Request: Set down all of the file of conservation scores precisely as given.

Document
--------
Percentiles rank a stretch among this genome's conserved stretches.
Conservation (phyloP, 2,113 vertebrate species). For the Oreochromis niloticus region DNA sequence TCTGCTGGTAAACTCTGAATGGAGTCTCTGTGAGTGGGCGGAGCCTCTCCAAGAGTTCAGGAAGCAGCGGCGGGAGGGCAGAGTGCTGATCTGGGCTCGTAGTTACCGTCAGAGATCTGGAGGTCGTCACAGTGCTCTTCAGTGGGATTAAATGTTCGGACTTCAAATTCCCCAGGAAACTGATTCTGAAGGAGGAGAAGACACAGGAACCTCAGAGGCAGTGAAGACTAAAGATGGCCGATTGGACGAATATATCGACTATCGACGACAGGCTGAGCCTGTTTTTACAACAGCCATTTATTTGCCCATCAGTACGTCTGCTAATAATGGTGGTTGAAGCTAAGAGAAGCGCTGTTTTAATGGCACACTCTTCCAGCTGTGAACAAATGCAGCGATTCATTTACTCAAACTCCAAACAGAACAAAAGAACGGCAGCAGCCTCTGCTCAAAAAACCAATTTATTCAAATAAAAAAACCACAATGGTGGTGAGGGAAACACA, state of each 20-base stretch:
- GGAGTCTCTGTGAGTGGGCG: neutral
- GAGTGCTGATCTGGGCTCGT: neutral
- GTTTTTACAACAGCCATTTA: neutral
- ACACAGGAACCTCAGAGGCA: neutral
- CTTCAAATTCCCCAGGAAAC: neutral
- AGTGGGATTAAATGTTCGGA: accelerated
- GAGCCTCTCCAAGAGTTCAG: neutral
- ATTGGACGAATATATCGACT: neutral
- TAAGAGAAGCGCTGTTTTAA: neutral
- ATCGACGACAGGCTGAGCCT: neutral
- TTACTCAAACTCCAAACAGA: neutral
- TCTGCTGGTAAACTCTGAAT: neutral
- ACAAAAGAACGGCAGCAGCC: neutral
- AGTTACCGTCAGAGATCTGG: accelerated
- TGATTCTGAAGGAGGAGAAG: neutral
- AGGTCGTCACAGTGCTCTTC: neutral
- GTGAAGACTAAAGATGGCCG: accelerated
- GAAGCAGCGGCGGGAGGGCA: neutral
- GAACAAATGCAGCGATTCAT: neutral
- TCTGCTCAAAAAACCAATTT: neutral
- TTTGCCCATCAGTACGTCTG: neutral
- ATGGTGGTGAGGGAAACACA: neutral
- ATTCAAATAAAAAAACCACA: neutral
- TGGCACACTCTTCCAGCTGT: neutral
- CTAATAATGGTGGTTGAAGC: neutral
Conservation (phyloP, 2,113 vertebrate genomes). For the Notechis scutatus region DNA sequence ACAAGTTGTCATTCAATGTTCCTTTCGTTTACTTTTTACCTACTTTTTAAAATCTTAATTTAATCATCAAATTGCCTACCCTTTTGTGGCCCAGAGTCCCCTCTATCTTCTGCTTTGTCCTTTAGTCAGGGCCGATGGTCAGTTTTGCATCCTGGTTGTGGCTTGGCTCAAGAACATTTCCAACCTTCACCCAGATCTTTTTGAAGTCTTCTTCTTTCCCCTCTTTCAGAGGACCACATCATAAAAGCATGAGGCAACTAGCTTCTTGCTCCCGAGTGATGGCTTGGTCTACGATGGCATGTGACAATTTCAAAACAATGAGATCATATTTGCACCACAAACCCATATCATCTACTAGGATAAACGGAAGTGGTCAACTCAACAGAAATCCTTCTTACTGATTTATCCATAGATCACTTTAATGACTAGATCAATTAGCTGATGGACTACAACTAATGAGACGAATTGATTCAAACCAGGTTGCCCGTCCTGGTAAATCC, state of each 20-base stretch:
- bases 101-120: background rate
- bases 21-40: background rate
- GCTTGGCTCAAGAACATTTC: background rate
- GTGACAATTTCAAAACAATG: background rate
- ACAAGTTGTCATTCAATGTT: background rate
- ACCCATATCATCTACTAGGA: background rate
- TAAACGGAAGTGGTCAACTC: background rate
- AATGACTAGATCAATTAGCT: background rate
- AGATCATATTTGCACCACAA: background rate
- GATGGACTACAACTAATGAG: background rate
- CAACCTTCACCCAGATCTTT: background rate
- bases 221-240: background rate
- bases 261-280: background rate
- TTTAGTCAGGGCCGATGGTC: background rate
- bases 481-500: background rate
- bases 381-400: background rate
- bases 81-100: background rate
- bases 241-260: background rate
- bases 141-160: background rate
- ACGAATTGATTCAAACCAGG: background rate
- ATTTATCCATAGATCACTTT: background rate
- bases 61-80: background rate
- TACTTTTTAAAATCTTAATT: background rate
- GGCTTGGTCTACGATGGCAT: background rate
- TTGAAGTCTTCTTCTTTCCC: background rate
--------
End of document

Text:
Percentiles rank a stretch among this genome's conserved stretches.
Conservation (phyloP, 2,113 vertebrate species). For the Oreochromis niloticus region DNA sequence TCTGCTGGTAAACTCTGAATGGAGTCTCTGTGAGTGGGCGGAGCCTCTCCAAGAGTTCAGGAAGCAGCGGCGGGAGGGCAGAGTGCTGATCTGGGCTCGTAGTTACCGTCAGAGATCTGGAGGTCGTCACAGTGCTCTTCAGTGGGATTAAATGTTCGGACTTCAAATTCCCCAGGAAACTGATTCTGAAGGAGGAGAAGACACAGGAACCTCAGAGGCAGTGAAGACTAAAGATGGCCGATTGGACGAATATATCGACTATCGACGACAGGCTGAGCCTGTTTTTACAACAGCCATTTATTTGCCCATCAGTACGTCTGCTAATAATGGTGGTTGAAGCTAAGAGAAGCGCTGTTTTAATGGCACACTCTTCCAGCTGTGAACAAATGCAGCGATTCATTTACTCAAACTCCAAACAGAACAAAAGAACGGCAGCAGCCTCTGCTCAAAAAACCAATTTATTCAAATAAAAAAACCACAATGGTGGTGAGGGAAACACA, state of each 20-base stretch:
- GGAGTCTCTGTGAGTGGGCG: neutral
- GAGTGCTGATCTGGGCTCGT: neutral
- GTTTTTACAACAGCCATTTA: neutral
- ACACAGGAACCTCAGAGGCA: neutral
- CTTCAAATTCCCCAGGAAAC: neutral
- AGTGGGATTAAATGTTCGGA: accelerated
- GAGCCTCTCCAAGAGTTCAG: neutral
- ATTGGACGAATATATCGACT: neutral
- TAAGAGAAGCGCTGTTTTAA: neutral
- ATCGACGACAGGCTGAGCCT: neutral
- TTACTCAAACTCCAAACAGA: neutral
- TCTGCTGGTAAACTCTGAAT: neutral
- ACAAAAGAACGGCAGCAGCC: neutral
- AGTTACCGTCAGAGATCTGG: accelerated
- TGATTCTGAAGGAGGAGAAG: neutral
- AGGTCGTCACAGTGCTCTTC: neutral
- GTGAAGACTAAAGATGGCCG: accelerated
- GAAGCAGCGGCGGGAGGGCA: neutral
- GAACAAATGCAGCGATTCAT: neutral
- TCTGCTCAAAAAACCAATTT: neutral
- TTTGCCCATCAGTACGTCTG: neutral
- ATGGTGGTGAGGGAAACACA: neutral
- ATTCAAATAAAAAAACCACA: neutral
- TGGCACACTCTTCCAGCTGT: neutral
- CTAATAATGGTGGTTGAAGC: neutral
Conservation (phyloP, 2,113 vertebrate genomes). For the Notechis scutatus region DNA sequence ACAAGTTGTCATTCAATGTTCCTTTCGTTTACTTTTTACCTACTTTTTAAAATCTTAATTTAATCATCAAATTGCCTACCCTTTTGTGGCCCAGAGTCCCCTCTATCTTCTGCTTTGTCCTTTAGTCAGGGCCGATGGTCAGTTTTGCATCCTGGTTGTGGCTTGGCTCAAGAACATTTCCAACCTTCACCCAGATCTTTTTGAAGTCTTCTTCTTTCCCCTCTTTCAGAGGACCACATCATAAAAGCATGAGGCAACTAGCTTCTTGCTCCCGAGTGATGGCTTGGTCTACGATGGCATGTGACAATTTCAAAACAATGAGATCATATTTGCACCACAAACCCATATCATCTACTAGGATAAACGGAAGTGGTCAACTCAACAGAAATCCTTCTTACTGATTTATCCATAGATCACTTTAATGACTAGATCAATTAGCTGATGGACTACAACTAATGAGACGAATTGATTCAAACCAGGTTGCCCGTCCTGGTAAATCC, state of each 20-base stretch:
- bases 101-120: background rate
- bases 21-40: background rate
- GCTTGGCTCAAGAACATTTC: background rate
- GTGACAATTTCAAAACAATG: background rate
- ACAAGTTGTCATTCAATGTT: background rate
- ACCCATATCATCTACTAGGA: background rate
- TAAACGGAAGTGGTCAACTC: background rate
- AATGACTAGATCAATTAGCT: background rate
- AGATCATATTTGCACCACAA: background rate
- GATGGACTACAACTAATGAG: background rate
- CAACCTTCACCCAGATCTTT: background rate
- bases 221-240: background rate
- bases 261-280: background rate
- TTTAGTCAGGGCCGATGGTC: background rate
- bases 481-500: background rate
- bases 381-400: background rate
- bases 81-100: background rate
- bases 241-260: background rate
- bases 141-160: background rate
- ACGAATTGATTCAAACCAGG: background rate
- ATTTATCCATAGATCACTTT: background rate
- bases 61-80: background rate
- TACTTTTTAAAATCTTAATT: background rate
- GGCTTGGTCTACGATGGCAT: background rate
- TTGAAGTCTTCTTCTTTCCC: background rate